Why investing in Bitcoin is a better idea than you think
My sister-in-law and her husband were over for dinner not to long ago and, as it often does these days, the conversation turned to crypto assets and whether it was some crazy scam or a legitimate investment.
It seems, in talking to people, the central feature of crypto assets, that being that there is no middleman, no government entity or company in the middle of the transaction, is the very thing causing everyday people the most fear, uncertainty and doubt … known in the crypto world as "FUD".
That is a big intellectual leap for someone to make if you are just now coming into this. As Cal said at dinner, “How do I know it’s real?”
I know this is a really normal reaction. I consider myself really open-minded. I am a technology geek. Generally a really early adopter. And a former wealth manager.
And, I’ll admit, when a friend of mine, who had suddenly inherited a big chunk of cryptocurrency first mentioned it to me, my first (uninformed), I hate to admit this … without any knowledge, my first impulse was to say … “Are you kidding me? It’s a joke. Sell it!”
I didn’t. And I am ashamed that I would even have an opinion with no basis to back it up. But that’s what our brains do.
And oh how I wish I had taken it seriously back when she first mentioned it. The price has more than quadrupled since then.
So, thus began my altMBA in crypto.
Now, being informed, rather than completely uninformed, my views are quite different. In fact, it turns out that what some view as negatives are actually positives …
There are three, I think, really, really solid reasons why I am now invested in crypto assets.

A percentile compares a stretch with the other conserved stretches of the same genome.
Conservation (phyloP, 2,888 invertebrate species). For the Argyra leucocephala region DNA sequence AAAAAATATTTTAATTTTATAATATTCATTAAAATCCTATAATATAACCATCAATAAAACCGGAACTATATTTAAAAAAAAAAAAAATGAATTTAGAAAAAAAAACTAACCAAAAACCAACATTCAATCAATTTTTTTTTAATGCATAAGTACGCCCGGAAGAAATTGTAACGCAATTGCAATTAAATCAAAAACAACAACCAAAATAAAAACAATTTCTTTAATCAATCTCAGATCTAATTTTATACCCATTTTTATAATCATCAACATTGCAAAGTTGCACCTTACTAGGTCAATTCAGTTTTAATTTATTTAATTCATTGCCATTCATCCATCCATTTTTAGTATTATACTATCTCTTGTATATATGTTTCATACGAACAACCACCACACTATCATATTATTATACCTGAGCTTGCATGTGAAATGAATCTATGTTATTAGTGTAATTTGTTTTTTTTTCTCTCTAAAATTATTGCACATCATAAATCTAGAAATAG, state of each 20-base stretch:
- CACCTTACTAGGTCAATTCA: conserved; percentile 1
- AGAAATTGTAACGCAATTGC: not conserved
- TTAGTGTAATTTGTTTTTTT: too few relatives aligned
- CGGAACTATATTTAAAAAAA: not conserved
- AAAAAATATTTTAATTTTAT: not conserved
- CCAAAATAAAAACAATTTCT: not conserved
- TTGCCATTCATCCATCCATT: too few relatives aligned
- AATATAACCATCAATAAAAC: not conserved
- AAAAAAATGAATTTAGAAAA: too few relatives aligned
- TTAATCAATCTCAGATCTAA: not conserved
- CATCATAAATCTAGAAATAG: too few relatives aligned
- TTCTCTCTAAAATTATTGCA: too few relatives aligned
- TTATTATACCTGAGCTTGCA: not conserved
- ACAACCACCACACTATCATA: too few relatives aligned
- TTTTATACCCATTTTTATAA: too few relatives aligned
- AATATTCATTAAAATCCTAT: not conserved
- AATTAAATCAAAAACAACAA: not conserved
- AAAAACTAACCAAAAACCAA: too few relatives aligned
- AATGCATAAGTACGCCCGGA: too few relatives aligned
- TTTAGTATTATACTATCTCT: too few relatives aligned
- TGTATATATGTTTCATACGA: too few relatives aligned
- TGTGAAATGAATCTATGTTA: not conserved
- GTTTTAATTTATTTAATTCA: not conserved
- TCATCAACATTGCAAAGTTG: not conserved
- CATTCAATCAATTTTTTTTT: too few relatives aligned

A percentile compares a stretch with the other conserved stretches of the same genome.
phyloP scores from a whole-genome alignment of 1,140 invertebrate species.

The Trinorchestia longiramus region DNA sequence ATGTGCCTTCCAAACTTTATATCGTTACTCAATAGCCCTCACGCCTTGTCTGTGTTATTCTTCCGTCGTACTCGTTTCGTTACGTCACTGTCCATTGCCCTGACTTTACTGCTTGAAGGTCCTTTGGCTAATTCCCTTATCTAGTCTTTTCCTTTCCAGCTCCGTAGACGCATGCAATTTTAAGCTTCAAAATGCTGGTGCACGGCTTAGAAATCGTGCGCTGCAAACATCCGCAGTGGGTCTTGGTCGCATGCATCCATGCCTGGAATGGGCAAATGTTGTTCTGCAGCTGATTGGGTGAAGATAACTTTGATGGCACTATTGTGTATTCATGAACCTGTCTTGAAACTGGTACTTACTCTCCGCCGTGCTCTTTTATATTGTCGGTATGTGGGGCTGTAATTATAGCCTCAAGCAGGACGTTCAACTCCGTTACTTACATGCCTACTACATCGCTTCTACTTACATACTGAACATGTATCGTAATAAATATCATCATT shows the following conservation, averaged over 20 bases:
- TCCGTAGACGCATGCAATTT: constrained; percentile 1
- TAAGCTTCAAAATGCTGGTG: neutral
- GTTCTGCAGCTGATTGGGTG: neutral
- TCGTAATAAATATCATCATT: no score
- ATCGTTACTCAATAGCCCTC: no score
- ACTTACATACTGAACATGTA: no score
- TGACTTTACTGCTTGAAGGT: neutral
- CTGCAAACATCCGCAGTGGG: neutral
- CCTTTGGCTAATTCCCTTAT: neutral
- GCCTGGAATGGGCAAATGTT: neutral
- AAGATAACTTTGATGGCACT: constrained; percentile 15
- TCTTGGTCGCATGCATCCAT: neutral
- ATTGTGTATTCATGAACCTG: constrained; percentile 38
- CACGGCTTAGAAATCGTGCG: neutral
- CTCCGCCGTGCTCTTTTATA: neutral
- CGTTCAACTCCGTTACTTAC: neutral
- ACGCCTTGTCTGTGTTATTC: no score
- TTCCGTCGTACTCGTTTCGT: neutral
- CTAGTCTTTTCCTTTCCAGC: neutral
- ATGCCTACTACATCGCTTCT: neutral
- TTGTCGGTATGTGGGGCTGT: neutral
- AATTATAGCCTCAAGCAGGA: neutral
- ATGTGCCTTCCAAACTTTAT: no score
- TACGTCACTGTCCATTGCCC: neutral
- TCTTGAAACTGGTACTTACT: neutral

First is ... In spite of what you may hear from people who are uninformed, it is absolutely not a scam or a hoax.
There is a quote from -Arthur Schopenhauer …
That said, I want to be really clear what I am saying here. The technology is not a scam or a hoax. I do believe that it will change the world in much the same way the Internet did.
My father once famously remarked, at a family dinner, back in 1999, when my sister and I were trying to convince him he needed a website, “Do you really think this Internet is going to change anything?”
Back then, without the benefit of 20/20 hindsight, it too looked kind of like a toy. It was hard to see it’s potential or the implications.
That’s where blockchain, the underlying technology of crypto assets, is today.
Only, ironically, because of the Internet my dad didn’t think would change anything, people know about blockchain and crypto assets even earlier.
I heard Anton Antonopoulos say, in a talk, that Bitcoin and the other open blockchain platforms are, technology-wise, where the Internet was in 1992. But the hype around the technology is where the Internet was in 1998.
But, but, but … while the technology isn’t a hoax … and for sure the top two assets in market cap, Bitcoin and Etherium, are not scams or hoaxes … you have to know that when there is this much uninformed money sloshing around, there are and will be plenty of unscrupulous individuals who are going to be selling bogus advice, bogus ICOs, hacking of accounts and all sorts of nefarious schemes to part you from your money.
This is absolutely the wild, wild West, which is why you should never invest a large portion of your portfolio.
Buyer beware. You’ve been warned.
But that is also why the returns are so big. Profit is the reward for risk. There are market inefficiencies to be had that no longer exist in more staid financial markets.
So, all that said, to answer the first question Cal asked me that night at dinner, crypto assets are just as real as the money in your bank account.
In spite of all the big names warning against getting into crypto, you have thousands of trading desks at major Wall Street firms, hedge fund managers, billionaires, and family offices investing and invested in cryptocurrencies.
These people are in the business of making money, not losing it. And many have fiduciary liability.
They are not going to be investing in the space if it was as a scam.
And fortunately, there is still enough FUD about the asset class among mainstream investors and their advisors... it is still early enough, I believe, to have reasonable expectation of continued price appreciation.
The second reason I think Bitcoin and the other solid crypto assets are a better idea than you might think is it is basically a modern-day form of Pascal’s Wager.